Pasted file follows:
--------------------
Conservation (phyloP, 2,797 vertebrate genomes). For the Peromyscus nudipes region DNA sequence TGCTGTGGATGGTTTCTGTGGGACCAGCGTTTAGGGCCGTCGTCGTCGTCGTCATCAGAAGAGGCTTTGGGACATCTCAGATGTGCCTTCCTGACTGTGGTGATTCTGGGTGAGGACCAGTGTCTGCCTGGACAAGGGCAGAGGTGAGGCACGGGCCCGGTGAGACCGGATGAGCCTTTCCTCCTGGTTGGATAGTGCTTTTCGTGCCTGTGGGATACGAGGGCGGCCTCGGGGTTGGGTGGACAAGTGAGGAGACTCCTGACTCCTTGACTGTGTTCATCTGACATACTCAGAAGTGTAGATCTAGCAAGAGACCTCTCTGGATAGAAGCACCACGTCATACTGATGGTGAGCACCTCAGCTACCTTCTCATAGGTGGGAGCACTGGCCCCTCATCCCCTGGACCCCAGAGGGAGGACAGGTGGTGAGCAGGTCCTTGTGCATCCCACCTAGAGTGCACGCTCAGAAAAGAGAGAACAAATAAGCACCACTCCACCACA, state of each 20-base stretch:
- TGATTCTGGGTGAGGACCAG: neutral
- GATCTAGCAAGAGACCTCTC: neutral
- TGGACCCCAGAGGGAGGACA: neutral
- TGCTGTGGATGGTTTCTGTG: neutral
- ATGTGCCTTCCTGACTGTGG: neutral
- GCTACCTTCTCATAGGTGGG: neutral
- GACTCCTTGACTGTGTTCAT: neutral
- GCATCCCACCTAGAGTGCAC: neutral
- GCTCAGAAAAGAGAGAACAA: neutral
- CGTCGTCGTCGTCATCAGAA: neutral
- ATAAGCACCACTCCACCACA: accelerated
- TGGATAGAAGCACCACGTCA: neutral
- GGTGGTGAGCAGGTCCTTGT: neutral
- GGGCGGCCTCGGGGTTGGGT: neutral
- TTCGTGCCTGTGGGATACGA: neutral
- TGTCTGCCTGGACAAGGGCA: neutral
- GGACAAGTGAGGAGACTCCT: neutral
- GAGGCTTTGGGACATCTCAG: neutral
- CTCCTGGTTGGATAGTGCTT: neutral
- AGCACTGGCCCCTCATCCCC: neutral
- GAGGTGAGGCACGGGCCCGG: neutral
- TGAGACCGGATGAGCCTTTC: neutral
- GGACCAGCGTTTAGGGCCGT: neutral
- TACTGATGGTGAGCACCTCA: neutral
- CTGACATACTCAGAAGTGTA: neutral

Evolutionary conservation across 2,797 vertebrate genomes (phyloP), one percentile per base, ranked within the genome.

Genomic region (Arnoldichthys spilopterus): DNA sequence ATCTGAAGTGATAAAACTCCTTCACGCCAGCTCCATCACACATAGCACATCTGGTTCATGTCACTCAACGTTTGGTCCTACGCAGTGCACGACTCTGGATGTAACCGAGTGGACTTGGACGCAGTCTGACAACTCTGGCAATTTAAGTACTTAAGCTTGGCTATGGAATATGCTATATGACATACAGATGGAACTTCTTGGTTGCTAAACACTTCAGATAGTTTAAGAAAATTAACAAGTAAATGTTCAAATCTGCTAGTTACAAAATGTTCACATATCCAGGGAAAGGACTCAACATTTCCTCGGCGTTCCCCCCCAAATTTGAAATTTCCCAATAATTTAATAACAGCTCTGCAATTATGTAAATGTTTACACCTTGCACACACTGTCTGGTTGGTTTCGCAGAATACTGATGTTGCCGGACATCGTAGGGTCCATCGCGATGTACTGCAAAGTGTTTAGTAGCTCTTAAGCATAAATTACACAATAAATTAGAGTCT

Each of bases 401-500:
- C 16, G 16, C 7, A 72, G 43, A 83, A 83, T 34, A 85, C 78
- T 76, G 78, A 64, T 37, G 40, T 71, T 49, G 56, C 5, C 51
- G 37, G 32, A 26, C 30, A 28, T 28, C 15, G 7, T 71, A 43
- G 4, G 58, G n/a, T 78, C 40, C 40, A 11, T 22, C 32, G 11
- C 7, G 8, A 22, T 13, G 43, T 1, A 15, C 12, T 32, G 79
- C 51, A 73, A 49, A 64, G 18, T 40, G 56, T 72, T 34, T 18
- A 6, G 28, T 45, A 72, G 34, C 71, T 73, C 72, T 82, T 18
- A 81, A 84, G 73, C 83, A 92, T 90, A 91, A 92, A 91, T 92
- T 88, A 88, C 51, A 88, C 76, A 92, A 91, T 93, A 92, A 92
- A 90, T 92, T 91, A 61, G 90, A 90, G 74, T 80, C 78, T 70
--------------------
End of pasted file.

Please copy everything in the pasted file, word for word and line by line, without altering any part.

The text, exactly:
Conservation (phyloP, 2,797 vertebrate genomes). For the Peromyscus nudipes region DNA sequence TGCTGTGGATGGTTTCTGTGGGACCAGCGTTTAGGGCCGTCGTCGTCGTCGTCATCAGAAGAGGCTTTGGGACATCTCAGATGTGCCTTCCTGACTGTGGTGATTCTGGGTGAGGACCAGTGTCTGCCTGGACAAGGGCAGAGGTGAGGCACGGGCCCGGTGAGACCGGATGAGCCTTTCCTCCTGGTTGGATAGTGCTTTTCGTGCCTGTGGGATACGAGGGCGGCCTCGGGGTTGGGTGGACAAGTGAGGAGACTCCTGACTCCTTGACTGTGTTCATCTGACATACTCAGAAGTGTAGATCTAGCAAGAGACCTCTCTGGATAGAAGCACCACGTCATACTGATGGTGAGCACCTCAGCTACCTTCTCATAGGTGGGAGCACTGGCCCCTCATCCCCTGGACCCCAGAGGGAGGACAGGTGGTGAGCAGGTCCTTGTGCATCCCACCTAGAGTGCACGCTCAGAAAAGAGAGAACAAATAAGCACCACTCCACCACA, state of each 20-base stretch:
- TGATTCTGGGTGAGGACCAG: neutral
- GATCTAGCAAGAGACCTCTC: neutral
- TGGACCCCAGAGGGAGGACA: neutral
- TGCTGTGGATGGTTTCTGTG: neutral
- ATGTGCCTTCCTGACTGTGG: neutral
- GCTACCTTCTCATAGGTGGG: neutral
- GACTCCTTGACTGTGTTCAT: neutral
- GCATCCCACCTAGAGTGCAC: neutral
- GCTCAGAAAAGAGAGAACAA: neutral
- CGTCGTCGTCGTCATCAGAA: neutral
- ATAAGCACCACTCCACCACA: accelerated
- TGGATAGAAGCACCACGTCA: neutral
- GGTGGTGAGCAGGTCCTTGT: neutral
- GGGCGGCCTCGGGGTTGGGT: neutral
- TTCGTGCCTGTGGGATACGA: neutral
- TGTCTGCCTGGACAAGGGCA: neutral
- GGACAAGTGAGGAGACTCCT: neutral
- GAGGCTTTGGGACATCTCAG: neutral
- CTCCTGGTTGGATAGTGCTT: neutral
- AGCACTGGCCCCTCATCCCC: neutral
- GAGGTGAGGCACGGGCCCGG: neutral
- TGAGACCGGATGAGCCTTTC: neutral
- GGACCAGCGTTTAGGGCCGT: neutral
- TACTGATGGTGAGCACCTCA: neutral
- CTGACATACTCAGAAGTGTA: neutral

Evolutionary conservation across 2,797 vertebrate genomes (phyloP), one percentile per base, ranked within the genome.

Genomic region (Arnoldichthys spilopterus): DNA sequence ATCTGAAGTGATAAAACTCCTTCACGCCAGCTCCATCACACATAGCACATCTGGTTCATGTCACTCAACGTTTGGTCCTACGCAGTGCACGACTCTGGATGTAACCGAGTGGACTTGGACGCAGTCTGACAACTCTGGCAATTTAAGTACTTAAGCTTGGCTATGGAATATGCTATATGACATACAGATGGAACTTCTTGGTTGCTAAACACTTCAGATAGTTTAAGAAAATTAACAAGTAAATGTTCAAATCTGCTAGTTACAAAATGTTCACATATCCAGGGAAAGGACTCAACATTTCCTCGGCGTTCCCCCCCAAATTTGAAATTTCCCAATAATTTAATAACAGCTCTGCAATTATGTAAATGTTTACACCTTGCACACACTGTCTGGTTGGTTTCGCAGAATACTGATGTTGCCGGACATCGTAGGGTCCATCGCGATGTACTGCAAAGTGTTTAGTAGCTCTTAAGCATAAATTACACAATAAATTAGAGTCT

Each of bases 401-500:
- C 16, G 16, C 7, A 72, G 43, A 83, A 83, T 34, A 85, C 78
- T 76, G 78, A 64, T 37, G 40, T 71, T 49, G 56, C 5, C 51
- G 37, G 32, A 26, C 30, A 28, T 28, C 15, G 7, T 71, A 43
- G 4, G 58, G n/a, T 78, C 40, C 40, A 11, T 22, C 32, G 11
- C 7, G 8, A 22, T 13, G 43, T 1, A 15, C 12, T 32, G 79
- C 51, A 73, A 49, A 64, G 18, T 40, G 56, T 72, T 34, T 18
- A 6, G 28, T 45, A 72, G 34, C 71, T 73, C 72, T 82, T 18
- A 81, A 84, G 73, C 83, A 92, T 90, A 91, A 92, A 91, T 92
- T 88, A 88, C 51, A 88, C 76, A 92, A 91, T 93, A 92, A 92
- A 90, T 92, T 91, A 61, G 90, A 90, G 74, T 80, C 78, T 70